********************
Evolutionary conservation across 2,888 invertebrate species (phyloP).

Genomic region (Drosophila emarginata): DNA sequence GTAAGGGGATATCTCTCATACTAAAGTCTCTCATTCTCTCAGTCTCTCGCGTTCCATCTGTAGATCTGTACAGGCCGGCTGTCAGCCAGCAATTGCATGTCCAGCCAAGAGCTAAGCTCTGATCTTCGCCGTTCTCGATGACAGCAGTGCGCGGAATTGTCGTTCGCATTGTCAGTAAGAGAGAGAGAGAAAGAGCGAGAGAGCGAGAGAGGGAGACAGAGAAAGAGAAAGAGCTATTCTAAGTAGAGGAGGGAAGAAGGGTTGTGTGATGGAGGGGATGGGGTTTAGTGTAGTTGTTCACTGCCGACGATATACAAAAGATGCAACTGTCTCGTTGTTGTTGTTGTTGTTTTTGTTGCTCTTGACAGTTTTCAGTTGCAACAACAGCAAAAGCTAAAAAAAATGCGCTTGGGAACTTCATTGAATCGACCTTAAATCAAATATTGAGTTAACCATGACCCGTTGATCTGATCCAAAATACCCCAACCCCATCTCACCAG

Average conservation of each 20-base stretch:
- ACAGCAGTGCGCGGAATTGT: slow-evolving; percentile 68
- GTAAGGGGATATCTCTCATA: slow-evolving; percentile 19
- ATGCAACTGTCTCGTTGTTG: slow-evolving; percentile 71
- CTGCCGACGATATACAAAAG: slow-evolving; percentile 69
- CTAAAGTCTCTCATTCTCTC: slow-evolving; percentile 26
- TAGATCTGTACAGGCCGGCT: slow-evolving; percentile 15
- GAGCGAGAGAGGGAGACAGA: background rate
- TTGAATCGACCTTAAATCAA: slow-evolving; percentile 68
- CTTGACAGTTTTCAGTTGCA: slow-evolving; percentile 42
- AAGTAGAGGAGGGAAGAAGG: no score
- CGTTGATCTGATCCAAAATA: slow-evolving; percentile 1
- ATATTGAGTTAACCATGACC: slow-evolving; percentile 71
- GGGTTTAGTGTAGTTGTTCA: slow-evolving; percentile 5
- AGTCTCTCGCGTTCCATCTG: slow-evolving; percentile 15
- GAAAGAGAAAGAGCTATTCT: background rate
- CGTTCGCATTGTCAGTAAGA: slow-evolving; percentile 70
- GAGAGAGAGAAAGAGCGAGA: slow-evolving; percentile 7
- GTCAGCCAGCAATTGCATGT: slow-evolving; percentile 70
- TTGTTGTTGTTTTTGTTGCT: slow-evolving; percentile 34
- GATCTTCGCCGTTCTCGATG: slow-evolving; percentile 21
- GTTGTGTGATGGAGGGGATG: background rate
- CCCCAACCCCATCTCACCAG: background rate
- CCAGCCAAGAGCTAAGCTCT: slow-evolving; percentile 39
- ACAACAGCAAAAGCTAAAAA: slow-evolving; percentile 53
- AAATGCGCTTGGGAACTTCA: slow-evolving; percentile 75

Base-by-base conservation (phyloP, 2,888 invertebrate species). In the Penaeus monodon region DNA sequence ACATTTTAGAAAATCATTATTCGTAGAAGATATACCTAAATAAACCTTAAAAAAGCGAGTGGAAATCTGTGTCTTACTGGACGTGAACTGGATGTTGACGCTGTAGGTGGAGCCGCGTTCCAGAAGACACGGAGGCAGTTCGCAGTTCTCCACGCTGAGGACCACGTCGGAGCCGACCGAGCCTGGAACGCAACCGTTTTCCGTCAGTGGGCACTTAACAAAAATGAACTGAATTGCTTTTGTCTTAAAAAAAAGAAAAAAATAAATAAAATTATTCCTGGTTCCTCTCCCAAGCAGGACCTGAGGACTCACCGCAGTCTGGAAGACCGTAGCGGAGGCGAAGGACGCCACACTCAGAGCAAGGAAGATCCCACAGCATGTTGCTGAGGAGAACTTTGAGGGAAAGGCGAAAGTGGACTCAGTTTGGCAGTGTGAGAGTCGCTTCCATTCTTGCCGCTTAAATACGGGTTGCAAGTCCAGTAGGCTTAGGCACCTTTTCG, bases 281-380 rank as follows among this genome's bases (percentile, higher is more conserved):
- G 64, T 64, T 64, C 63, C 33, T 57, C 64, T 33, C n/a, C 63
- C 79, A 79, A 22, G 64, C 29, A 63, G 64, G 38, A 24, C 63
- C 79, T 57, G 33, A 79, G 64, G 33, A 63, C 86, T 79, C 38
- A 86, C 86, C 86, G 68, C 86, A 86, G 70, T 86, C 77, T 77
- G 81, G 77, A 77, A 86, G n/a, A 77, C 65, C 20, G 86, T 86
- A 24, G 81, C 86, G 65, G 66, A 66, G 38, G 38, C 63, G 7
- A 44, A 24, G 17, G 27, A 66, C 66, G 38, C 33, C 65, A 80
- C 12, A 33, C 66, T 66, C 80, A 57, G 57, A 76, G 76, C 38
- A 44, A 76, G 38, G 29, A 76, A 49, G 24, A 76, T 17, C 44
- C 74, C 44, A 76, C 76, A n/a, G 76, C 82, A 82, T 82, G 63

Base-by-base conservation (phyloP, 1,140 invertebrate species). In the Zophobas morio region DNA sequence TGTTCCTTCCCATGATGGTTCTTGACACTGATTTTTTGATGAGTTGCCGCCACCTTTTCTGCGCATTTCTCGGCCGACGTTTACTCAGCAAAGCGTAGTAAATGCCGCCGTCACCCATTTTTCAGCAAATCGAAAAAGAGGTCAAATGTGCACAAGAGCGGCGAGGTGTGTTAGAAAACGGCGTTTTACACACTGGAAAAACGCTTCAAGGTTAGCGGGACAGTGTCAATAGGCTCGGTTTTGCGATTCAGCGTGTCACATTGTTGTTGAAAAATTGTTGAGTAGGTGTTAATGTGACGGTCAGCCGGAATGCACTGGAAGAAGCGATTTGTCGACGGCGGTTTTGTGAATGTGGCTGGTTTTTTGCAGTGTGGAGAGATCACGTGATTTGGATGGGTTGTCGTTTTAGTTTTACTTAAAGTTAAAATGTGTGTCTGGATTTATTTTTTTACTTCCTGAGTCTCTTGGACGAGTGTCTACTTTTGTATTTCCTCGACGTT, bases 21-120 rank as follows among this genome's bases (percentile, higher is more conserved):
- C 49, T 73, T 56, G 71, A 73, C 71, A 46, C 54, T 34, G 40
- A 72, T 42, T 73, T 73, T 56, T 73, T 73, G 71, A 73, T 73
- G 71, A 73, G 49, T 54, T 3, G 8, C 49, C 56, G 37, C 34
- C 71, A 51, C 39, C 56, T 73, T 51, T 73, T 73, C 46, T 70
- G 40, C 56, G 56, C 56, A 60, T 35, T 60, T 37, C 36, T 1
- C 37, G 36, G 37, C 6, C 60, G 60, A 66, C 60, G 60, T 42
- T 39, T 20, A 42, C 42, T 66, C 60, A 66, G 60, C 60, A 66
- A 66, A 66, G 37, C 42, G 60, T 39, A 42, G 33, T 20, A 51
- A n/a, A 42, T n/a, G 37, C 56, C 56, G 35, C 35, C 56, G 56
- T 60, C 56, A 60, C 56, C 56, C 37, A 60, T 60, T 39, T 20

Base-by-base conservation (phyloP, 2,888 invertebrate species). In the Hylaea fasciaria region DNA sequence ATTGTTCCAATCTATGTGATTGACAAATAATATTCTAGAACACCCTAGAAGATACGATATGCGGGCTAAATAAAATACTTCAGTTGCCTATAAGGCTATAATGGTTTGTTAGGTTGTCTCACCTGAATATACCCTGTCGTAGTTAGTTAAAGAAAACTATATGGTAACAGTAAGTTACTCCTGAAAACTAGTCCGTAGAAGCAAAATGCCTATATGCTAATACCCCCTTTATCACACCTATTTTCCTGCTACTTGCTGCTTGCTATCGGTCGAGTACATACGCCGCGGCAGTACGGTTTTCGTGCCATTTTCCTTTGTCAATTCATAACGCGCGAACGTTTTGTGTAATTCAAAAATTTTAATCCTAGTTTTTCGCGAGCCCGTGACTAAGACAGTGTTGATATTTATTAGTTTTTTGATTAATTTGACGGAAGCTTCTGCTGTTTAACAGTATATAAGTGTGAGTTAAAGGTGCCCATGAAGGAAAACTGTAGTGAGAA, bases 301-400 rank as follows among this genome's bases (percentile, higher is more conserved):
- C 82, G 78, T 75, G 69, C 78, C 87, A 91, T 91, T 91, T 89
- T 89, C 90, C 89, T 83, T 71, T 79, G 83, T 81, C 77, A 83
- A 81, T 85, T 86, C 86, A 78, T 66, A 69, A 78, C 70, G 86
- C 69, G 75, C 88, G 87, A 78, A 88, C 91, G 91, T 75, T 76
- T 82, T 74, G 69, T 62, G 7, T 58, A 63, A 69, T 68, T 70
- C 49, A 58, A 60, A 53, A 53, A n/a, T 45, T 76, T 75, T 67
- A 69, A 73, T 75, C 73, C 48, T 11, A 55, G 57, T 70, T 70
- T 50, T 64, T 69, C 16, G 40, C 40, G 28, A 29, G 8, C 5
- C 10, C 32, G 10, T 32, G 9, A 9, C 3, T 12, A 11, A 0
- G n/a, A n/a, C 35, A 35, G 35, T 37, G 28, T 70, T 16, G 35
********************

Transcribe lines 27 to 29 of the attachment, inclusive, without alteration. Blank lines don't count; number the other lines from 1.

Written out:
- ACAACAGCAAAAGCTAAAAA: slow-evolving; percentile 53
- AAATGCGCTTGGGAACTTCA: slow-evolving; percentile 75

Base-by-base conservation (phyloP, 2,888 invertebrate species). In the Penaeus monodon region DNA sequence ACATTTTAGAAAATCATTATTCGTAGAAGATATACCTAAATAAACCTTAAAAAAGCGAGTGGAAATCTGTGTCTTACTGGACGTGAACTGGATGTTGACGCTGTAGGTGGAGCCGCGTTCCAGAAGACACGGAGGCAGTTCGCAGTTCTCCACGCTGAGGACCACGTCGGAGCCGACCGAGCCTGGAACGCAACCGTTTTCCGTCAGTGGGCACTTAACAAAAATGAACTGAATTGCTTTTGTCTTAAAAAAAAGAAAAAAATAAATAAAATTATTCCTGGTTCCTCTCCCAAGCAGGACCTGAGGACTCACCGCAGTCTGGAAGACCGTAGCGGAGGCGAAGGACGCCACACTCAGAGCAAGGAAGATCCCACAGCATGTTGCTGAGGAGAACTTTGAGGGAAAGGCGAAAGTGGACTCAGTTTGGCAGTGTGAGAGTCGCTTCCATTCTTGCCGCTTAAATACGGGTTGCAAGTCCAGTAGGCTTAGGCACCTTTTCG, bases 281-380 rank as follows among this genome's bases (percentile, higher is more conserved):